Bill: Dominion to me almost means like a jack boot to the throat, in our vernacular. I’m not sure it always has meant that.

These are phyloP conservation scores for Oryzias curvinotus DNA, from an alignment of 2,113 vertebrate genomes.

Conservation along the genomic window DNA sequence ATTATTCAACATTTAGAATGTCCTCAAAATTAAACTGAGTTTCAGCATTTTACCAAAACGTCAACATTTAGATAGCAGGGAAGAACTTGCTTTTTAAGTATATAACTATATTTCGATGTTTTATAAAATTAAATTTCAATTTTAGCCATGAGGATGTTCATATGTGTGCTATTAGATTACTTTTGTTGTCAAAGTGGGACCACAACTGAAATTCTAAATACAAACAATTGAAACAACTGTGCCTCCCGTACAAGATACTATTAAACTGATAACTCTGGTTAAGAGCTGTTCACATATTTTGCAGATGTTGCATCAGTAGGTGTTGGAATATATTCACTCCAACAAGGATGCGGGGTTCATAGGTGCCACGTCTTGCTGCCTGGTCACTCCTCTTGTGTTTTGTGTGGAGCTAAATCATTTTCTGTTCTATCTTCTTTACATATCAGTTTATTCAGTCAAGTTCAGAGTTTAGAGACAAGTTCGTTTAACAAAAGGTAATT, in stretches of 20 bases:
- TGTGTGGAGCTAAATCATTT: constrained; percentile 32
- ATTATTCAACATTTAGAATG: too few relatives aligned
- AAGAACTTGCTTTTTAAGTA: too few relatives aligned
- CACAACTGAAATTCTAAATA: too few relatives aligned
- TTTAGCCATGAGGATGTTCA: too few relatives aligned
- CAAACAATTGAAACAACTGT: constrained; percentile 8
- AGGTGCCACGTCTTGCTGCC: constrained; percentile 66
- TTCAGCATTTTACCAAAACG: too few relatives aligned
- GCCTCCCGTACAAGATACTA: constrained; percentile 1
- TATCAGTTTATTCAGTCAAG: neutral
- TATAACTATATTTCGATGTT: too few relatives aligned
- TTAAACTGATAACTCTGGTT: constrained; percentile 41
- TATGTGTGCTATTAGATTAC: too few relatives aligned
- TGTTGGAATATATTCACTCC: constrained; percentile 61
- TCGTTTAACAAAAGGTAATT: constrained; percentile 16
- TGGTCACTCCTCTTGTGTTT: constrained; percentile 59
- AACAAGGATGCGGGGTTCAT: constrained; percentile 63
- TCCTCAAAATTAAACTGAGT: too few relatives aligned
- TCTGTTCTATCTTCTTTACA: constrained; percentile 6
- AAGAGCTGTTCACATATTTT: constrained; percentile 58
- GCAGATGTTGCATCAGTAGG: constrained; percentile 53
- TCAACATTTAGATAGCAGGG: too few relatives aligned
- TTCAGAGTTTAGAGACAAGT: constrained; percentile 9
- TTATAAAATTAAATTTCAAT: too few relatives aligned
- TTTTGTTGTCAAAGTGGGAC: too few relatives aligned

Joel: Yes. I think you’re exactly right. To help bridge the distance between, for example, the radical environmentalist fringe and the conservative Christian community, I use the term ecological massage. That is part of our responsibility as stewards, is to massage – which has a healing mystique behind it – to massage the environment with the correct type of disturbance to freshen up and move the ecology, move the environment, to greater levels of healing and resiliency than it would in an unmassaged – what I call a static state. That principle of disturbance for freshening or plowing ground, if you will – I hate the word plowing because we’ve got too much tillage going on anyway – but the idea of disturbance is critical for so many things. If you want to plant carrots out in your backyard, you don’t just throw some carrot seeds over your shoulder into the yard and say “now I’ve got a garden.” You’re going to have to take a spade and a hoe and a shovel maybe and you’re going to have to do some disturbance if you want to build a house. You don’t just have everything all pretty the first day. You backhoe and it’s all torn up and the husband and wife are arguing about how big the door is, where the dormers are … Einstein said you can’t have construction without first having destruction. The Egyptians have the metaphor of the phoenix rising from the ashes. These are all very worldly metaphors that I think describe spiritually you can’t have salvation until you have repentance. Repentance is extremely disturbing. The radical environmentalists that want to lock down wilderness areas, lock down the parks, lock down large land areas and deny farmers the ability to use their land, deny people the ability to use their land with preservation and easement requirements – that lock down mentality is absolutely not what allows the strategic disturbance factor to move ecology to higher successional levels, to metabolize more solar energy into biomass, any more than it’s appropriate for somebody to say “you don’t have to repent. God loves everyone. Everything’s cool. It’s just one big heavenly party here,” and just talk above love; we’re not going to talk about sin or repentance or anything. One of the things that I’ve really learned in my life, and I want to perceive this, is when you get onto truth – you get a threat of truth – it runs straight through spirit, physical, emotional. We live in such a compartmentalized society left over from the Greco-Roman Western reductionist, linear compartmentalized, fragmented systematized type of thinking that we don’t have an eclectic view. One of the things I think that we need to cultivate is this eclectic view that everything relates to everything and a truth idea – an idea of truth permeates everything. In fact, you should see when I talk to very liberal, tree-hugger type crowds, which I talk to a lot of those kind of people, when I use this kind of metaphor and terminology object lesson and say “folks, that’s what was wrong with both the Bush and the Obama bank bailout plans is that it artificially propped up an inappropriate status quo and did not allow the level of disturbance necessary to spawn and breed and freshen up a new innovative way of looking at things.”